As one door closed, lots more opened. Somehow through my searches on the internet, I stumbled upon blogs of teachers settled in Korea. I made friends with Mike Griffin who then introduced me to Josette Le Blanc. One thing led to another and before I knew it, I was writing for the International Teacher Development Institute (http://itdi.pro) and starting up my own blog (which sadly needs to be updated). I also managed expand my network among the lovely Korean people (one of them being a teacher), who went on to introduce me to people who wanted to learn English. Of course, I didn’t have a legal teaching permit but people were, generally, more than willing to have me teaching at their homes, providing the best possible support they could. I started teaching young learners, teenagers and adults at the district’s cultural centre. During my free time, I continued developing myself – updating my teaching blog, being involved with ITDI, doing lots of reading, conducting and moderating online ELT workshops. It was truly wonderful how my mind opened up on many levels. Of course, everything went down on my resume.

When I returned home a year later, I’d say it was quite easy finding for a job – my profile was not that of a regular ELT teacher in Malaysia. Being a freelancer, I successfully landed into teaching jobs in almost all places I applied to. I further expanded my experience into teaching Business English, Academic Writing and English for Health Sciences. I then got my CELTA done ( minimum BC requirement) applied to the British Council and successfully landed myself a teaching job there.

And now

I’d say that BC provides great teacher support and opportunities for professional development, eg. building up my skills with young learners (I gladly accepted a YL mentor who I’ve been working with for the past year). I continued presenting several local and international conferences (funding myself), sharing my ideas whenever I could.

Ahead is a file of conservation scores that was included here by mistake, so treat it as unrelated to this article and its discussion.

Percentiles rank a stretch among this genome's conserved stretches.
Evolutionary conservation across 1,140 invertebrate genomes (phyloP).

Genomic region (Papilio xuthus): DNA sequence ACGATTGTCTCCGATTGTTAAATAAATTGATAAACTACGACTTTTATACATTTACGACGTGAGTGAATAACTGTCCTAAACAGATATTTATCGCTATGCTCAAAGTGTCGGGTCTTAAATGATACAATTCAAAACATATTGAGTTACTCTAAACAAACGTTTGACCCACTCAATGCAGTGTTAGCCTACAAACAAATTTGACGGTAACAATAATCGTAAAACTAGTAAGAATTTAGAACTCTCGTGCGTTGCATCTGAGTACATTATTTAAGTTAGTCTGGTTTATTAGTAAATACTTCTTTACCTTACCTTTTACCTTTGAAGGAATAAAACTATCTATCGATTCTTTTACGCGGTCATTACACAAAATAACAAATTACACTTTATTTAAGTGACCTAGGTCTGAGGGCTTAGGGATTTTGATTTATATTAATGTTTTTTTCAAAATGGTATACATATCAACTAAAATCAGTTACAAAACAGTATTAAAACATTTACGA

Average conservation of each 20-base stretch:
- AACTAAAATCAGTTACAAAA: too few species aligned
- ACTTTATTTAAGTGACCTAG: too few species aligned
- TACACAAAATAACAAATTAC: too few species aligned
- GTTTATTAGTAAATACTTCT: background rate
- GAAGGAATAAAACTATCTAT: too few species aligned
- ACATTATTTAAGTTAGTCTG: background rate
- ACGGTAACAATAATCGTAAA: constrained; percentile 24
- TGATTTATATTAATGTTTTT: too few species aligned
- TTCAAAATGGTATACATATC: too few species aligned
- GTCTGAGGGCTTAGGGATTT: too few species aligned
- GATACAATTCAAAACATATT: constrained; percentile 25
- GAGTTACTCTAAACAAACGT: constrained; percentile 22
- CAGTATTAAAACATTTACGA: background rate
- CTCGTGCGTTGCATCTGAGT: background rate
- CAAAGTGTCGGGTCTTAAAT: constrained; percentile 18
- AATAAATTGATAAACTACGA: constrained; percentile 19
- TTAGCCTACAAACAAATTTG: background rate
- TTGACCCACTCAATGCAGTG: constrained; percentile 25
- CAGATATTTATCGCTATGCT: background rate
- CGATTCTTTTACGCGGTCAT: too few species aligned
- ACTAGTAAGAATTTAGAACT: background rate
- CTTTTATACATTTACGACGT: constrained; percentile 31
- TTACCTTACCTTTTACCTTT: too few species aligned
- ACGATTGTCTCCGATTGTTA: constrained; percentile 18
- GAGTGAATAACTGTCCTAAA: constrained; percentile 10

ratnavathy 3In one way, I appreciate being a NNEST because it helps me value myself better as a teacher.  Wouldn’t you, if you had to work really hard to get where you are now vs. to having the right passport and landing any ELT job with much ease? The hard work makes it even more precious, at least to me and this value (among others) makes me feel whole as a person.

My advice to all NNEST teachers – it’s crucial for us to diversify our skills as much as we can, working towards being globally skilful as a language teacher and expanding our network in the ELT world. Keep learning, keep reading, keep sharing. Pro-bono. Remember, it’s also about being at the right place at the right time. Yes, the truth does remain that the ELT world is rather unfair. But, I can assure you that ripples of change have already started to emerge. It may not come as soon as we want it to. But it will. Remember, the world is opening up and so should we.

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4 thoughts on ““Ain’t no mountain high enough” by Ratna Ragunathan

  1. T. Veigga says:

    When a door closes, another opens, I think you are the living proof, Ratna. It’s a shame you had so much difficulty to find a job in Korea. My friends who work there tell me it’s hard to find a teaching position if you don’t have the ‘right’ passport or the looks (=if you’re not white).

    • ratnavathy says:

      Hello Veigga,

      I’m glad you understand how frustrating it must’ve been during my initial days in Korea. But, I’d still say that I’m glad it happened, because that free time (which I never had in Malaysia, especially with full on classes, lesson planning, assessing exams and student homework) led me into a whole new online ELT world which I’m so grateful about.

      Yes, what your friend said is true – it’s the passport first, then the looks.:) I hope it changes someday!

      All the best in your future undertakings.

      Ratna